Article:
Back in 2008, the administration of Tennessee Governor Phil Bredesen, a Democrat, asked for and got a waiver on enforcement of the strict work requirements imposed on recipients of federal food assistance under the Supplemental Nutrition Assistance Program (SNAP). It was a sensible decision; the state, like much of the nation, was hard hit by the recession, and jobs were hard to come by. Temporarily, at least, the restrictions imposed on the genuinely needy in Tennessee could be lifted, though a certain rhetorical bias against them, building ever since the Reagan era, continued to posit the existence of"welfare queens" and the unholy triad of "waste, fraud, and abuse."
The predominant feeling of the nation's ruling establishment could be summed up this way: "The current welfare system undermines the basic values of work, responsibility, and family, trapping generation after generation in dependency." It wasn't Republican Reagan who said that, by the way, or even his GOP successor George H.W. Bush. It was "New Democrat" Bill Clinton, apropos his shepherding into law the Personal Responsibility and Work Opportunity Act of 1996, which is still the governing framework for federal aid programs. There had gotten to be a bipartisan consensus of sorts, characterized by Clinton's famous remark that "the era of Big Government is over."
It really wasn't, of course. The size and resources and perks of government simply were progressively redirected to the benefit of folks higher up in the national class system, to the point that spokespersons for the political left — including even the most genuinely revolutionary presidential candidate in modern American history, Bernie Sanders — habitually devote most of their verbal energy to solicitude for the "middle class."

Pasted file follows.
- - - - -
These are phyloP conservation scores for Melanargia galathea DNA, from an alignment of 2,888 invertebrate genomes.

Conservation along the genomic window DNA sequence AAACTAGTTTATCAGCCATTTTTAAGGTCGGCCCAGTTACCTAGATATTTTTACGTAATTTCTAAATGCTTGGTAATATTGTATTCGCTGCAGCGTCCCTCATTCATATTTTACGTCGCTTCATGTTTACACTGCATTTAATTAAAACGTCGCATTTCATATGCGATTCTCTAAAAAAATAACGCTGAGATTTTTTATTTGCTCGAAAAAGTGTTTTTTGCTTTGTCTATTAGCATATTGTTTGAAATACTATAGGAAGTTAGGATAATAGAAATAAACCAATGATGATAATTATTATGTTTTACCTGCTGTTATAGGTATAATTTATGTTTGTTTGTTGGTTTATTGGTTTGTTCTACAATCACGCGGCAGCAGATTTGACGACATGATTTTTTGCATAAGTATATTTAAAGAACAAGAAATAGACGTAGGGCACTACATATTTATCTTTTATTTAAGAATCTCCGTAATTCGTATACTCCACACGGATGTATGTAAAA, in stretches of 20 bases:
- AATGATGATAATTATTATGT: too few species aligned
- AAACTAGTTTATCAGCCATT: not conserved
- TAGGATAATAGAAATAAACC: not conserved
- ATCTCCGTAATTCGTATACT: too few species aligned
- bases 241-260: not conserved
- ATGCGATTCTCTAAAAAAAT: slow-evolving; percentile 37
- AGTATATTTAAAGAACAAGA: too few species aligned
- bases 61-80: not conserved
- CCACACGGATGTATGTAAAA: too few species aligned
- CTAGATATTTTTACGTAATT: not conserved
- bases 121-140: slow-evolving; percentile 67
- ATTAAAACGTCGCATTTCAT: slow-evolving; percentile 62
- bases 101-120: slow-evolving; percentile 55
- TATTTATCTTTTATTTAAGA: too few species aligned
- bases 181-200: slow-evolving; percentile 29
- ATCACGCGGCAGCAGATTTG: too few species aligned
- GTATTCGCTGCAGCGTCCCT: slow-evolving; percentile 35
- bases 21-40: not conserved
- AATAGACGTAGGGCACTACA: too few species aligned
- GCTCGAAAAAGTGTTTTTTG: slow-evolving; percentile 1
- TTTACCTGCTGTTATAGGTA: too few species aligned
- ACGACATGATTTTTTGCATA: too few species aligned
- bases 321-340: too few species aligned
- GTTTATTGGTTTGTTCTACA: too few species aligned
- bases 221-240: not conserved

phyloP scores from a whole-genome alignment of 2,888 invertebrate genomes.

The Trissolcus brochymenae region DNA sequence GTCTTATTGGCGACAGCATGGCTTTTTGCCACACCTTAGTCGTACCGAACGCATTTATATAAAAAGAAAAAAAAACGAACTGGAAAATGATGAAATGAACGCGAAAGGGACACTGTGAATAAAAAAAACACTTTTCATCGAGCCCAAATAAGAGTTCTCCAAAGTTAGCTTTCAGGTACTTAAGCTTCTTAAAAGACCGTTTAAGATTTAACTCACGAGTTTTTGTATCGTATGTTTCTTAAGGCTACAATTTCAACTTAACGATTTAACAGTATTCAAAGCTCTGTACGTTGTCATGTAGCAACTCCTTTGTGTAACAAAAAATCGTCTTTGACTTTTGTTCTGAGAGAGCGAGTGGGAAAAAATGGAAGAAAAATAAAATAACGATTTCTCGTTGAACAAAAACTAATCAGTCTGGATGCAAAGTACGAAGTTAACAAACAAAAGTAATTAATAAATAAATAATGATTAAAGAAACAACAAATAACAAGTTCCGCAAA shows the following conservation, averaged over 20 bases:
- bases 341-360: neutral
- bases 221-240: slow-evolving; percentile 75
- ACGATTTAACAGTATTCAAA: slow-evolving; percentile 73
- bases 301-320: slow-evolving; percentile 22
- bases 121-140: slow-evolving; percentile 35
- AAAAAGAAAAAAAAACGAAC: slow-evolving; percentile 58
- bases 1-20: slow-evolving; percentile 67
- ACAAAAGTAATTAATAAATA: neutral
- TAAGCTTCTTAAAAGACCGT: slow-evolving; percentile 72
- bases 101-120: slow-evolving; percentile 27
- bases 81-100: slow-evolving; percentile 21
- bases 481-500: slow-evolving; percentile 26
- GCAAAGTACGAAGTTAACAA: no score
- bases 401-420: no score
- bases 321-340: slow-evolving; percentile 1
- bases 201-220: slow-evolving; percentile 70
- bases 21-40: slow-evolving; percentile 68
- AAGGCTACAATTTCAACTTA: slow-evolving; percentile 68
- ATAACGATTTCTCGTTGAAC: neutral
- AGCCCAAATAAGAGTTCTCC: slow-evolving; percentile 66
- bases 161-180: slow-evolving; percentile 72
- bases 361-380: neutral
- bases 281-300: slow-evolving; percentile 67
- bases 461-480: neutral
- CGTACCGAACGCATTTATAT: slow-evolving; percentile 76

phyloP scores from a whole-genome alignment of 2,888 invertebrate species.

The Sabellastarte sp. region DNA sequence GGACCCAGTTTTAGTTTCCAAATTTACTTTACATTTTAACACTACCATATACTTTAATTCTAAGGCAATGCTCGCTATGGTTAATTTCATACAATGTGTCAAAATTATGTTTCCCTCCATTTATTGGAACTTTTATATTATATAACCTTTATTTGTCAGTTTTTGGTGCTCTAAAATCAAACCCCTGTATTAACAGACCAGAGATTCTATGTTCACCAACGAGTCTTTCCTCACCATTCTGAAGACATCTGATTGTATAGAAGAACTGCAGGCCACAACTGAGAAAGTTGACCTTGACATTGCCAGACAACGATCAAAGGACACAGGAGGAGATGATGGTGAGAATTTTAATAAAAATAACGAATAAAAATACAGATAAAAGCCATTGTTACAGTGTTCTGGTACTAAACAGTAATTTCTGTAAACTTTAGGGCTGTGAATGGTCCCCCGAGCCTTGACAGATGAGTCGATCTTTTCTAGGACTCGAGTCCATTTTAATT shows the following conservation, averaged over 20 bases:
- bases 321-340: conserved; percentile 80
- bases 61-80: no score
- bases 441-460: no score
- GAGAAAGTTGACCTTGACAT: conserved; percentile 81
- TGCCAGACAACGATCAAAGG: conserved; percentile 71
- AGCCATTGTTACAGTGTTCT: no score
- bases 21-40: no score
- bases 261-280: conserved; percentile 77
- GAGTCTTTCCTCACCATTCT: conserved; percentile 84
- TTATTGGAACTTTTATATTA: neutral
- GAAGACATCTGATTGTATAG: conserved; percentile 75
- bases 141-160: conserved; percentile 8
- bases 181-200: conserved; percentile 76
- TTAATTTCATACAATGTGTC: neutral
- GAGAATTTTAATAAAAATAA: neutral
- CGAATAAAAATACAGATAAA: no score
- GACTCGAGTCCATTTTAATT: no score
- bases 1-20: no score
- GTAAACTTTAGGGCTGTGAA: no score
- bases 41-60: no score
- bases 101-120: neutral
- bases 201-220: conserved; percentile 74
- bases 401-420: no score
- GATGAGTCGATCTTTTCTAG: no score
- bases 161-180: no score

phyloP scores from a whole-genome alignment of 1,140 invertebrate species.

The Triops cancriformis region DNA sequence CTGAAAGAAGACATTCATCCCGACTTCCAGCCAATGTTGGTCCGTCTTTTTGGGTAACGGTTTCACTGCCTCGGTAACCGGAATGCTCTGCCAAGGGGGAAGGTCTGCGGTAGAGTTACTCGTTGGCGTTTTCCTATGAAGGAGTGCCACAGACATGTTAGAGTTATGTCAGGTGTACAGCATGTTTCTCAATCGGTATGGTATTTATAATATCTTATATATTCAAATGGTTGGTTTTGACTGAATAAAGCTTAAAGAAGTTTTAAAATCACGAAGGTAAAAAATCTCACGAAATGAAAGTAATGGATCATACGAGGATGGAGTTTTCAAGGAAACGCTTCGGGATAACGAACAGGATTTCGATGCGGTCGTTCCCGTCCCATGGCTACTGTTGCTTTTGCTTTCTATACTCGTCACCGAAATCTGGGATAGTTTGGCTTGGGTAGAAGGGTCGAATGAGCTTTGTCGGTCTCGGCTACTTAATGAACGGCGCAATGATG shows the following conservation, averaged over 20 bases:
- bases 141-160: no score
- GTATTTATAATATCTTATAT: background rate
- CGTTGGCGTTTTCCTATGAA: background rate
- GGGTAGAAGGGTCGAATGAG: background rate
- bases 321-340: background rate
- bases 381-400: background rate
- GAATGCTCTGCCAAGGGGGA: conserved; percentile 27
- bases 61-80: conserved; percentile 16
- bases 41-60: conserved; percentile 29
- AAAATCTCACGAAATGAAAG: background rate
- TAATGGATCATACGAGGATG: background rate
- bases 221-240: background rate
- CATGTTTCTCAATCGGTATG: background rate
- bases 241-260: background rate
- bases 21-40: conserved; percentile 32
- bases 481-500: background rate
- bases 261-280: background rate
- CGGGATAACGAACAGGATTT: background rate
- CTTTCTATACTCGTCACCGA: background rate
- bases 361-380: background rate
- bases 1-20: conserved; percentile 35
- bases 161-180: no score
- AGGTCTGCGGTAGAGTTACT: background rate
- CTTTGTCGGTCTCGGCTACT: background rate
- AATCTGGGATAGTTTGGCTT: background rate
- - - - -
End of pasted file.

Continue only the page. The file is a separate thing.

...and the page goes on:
So, with the economy apparently still on a healing course, it was no great surprise when on Monday the administration of Tennessee's moderate Republican governor Bill Haslam announced that the time had come to end the waiver and to restore stringent work requirements for SNAP — except for 16 counties still regarded as being in some measure of financial distress.
While professing to be "awaiting more details about how the governor's workforce requirement policy for food stamps will be implemented," 9th District Democratic Congressman Steve Cohen expressed concern about the effects of the policy shift on Memphis, which, as he noted, has "the highest poverty rate of metro areas with at least one million people."
Cohen made bold to suggest, "We need to be making nutrition assistance more available, not less." Also skeptical was state House Democratic leader Craig Fitzhugh of Ripley, who said, "I want to make sure that we are not using an axe where a scalpel is needed in weeding out abusers of the system," and insisted on "a targeted approach that ensures every Tennessean that needs help receives it."
A cautious approach is certainly called for. The New Republic, in its current issue, surveyed some of the national consequences of overkill in the shift from welfare to workfare: "In 1996, nearly 70 percent of poor families received benefits. Today it's less than 25 percent," the periodical found. Further: "Since 1995 the number of Americans living on $2 or less a day has nearly tripled, including some three million children."
Something tells us the figures in Tennessee are at least that dreary.